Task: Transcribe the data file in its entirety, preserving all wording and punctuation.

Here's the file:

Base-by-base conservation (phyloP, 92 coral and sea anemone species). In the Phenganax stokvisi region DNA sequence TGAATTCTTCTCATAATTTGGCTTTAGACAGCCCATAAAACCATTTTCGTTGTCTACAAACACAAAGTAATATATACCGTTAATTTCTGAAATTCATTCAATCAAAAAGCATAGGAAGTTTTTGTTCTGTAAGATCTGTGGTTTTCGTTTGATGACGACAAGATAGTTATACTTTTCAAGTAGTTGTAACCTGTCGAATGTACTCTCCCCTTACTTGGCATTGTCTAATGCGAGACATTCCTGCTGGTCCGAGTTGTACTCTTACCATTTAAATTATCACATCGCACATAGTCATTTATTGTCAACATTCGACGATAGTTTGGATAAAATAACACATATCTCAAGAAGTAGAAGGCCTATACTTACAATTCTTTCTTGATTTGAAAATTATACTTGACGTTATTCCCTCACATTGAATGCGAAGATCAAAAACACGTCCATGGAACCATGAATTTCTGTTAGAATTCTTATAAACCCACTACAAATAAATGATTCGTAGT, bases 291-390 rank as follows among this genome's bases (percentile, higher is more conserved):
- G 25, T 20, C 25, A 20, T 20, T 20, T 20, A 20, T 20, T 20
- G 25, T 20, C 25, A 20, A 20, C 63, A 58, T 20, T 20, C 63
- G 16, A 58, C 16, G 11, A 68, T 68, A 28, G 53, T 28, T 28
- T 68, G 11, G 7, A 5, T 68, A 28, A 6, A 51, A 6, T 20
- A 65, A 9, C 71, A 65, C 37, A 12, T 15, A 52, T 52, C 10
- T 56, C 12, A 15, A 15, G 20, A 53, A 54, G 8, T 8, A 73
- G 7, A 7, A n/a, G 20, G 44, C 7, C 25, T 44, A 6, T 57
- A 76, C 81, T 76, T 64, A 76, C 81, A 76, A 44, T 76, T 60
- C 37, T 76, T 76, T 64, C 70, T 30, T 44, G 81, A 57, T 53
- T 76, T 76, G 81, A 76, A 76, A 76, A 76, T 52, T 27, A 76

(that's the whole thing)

Base-by-base conservation (phyloP, 92 coral and sea anemone species). In the Phenganax stokvisi region DNA sequence TGAATTCTTCTCATAATTTGGCTTTAGACAGCCCATAAAACCATTTTCGTTGTCTACAAACACAAAGTAATATATACCGTTAATTTCTGAAATTCATTCAATCAAAAAGCATAGGAAGTTTTTGTTCTGTAAGATCTGTGGTTTTCGTTTGATGACGACAAGATAGTTATACTTTTCAAGTAGTTGTAACCTGTCGAATGTACTCTCCCCTTACTTGGCATTGTCTAATGCGAGACATTCCTGCTGGTCCGAGTTGTACTCTTACCATTTAAATTATCACATCGCACATAGTCATTTATTGTCAACATTCGACGATAGTTTGGATAAAATAACACATATCTCAAGAAGTAGAAGGCCTATACTTACAATTCTTTCTTGATTTGAAAATTATACTTGACGTTATTCCCTCACATTGAATGCGAAGATCAAAAACACGTCCATGGAACCATGAATTTCTGTTAGAATTCTTATAAACCCACTACAAATAAATGATTCGTAGT, bases 291-390 rank as follows among this genome's bases (percentile, higher is more conserved):
- G 25, T 20, C 25, A 20, T 20, T 20, T 20, A 20, T 20, T 20
- G 25, T 20, C 25, A 20, A 20, C 63, A 58, T 20, T 20, C 63
- G 16, A 58, C 16, G 11, A 68, T 68, A 28, G 53, T 28, T 28
- T 68, G 11, G 7, A 5, T 68, A 28, A 6, A 51, A 6, T 20
- A 65, A 9, C 71, A 65, C 37, A 12, T 15, A 52, T 52, C 10
- T 56, C 12, A 15, A 15, G 20, A 53, A 54, G 8, T 8, A 73
- G 7, A 7, A n/a, G 20, G 44, C 7, C 25, T 44, A 6, T 57
- A 76, C 81, T 76, T 64, A 76, C 81, A 76, A 44, T 76, T 60
- C 37, T 76, T 76, T 64, C 70, T 30, T 44, G 81, A 57, T 53
- T 76, T 76, G 81, A 76, A 76, A 76, A 76, T 52, T 27, A 76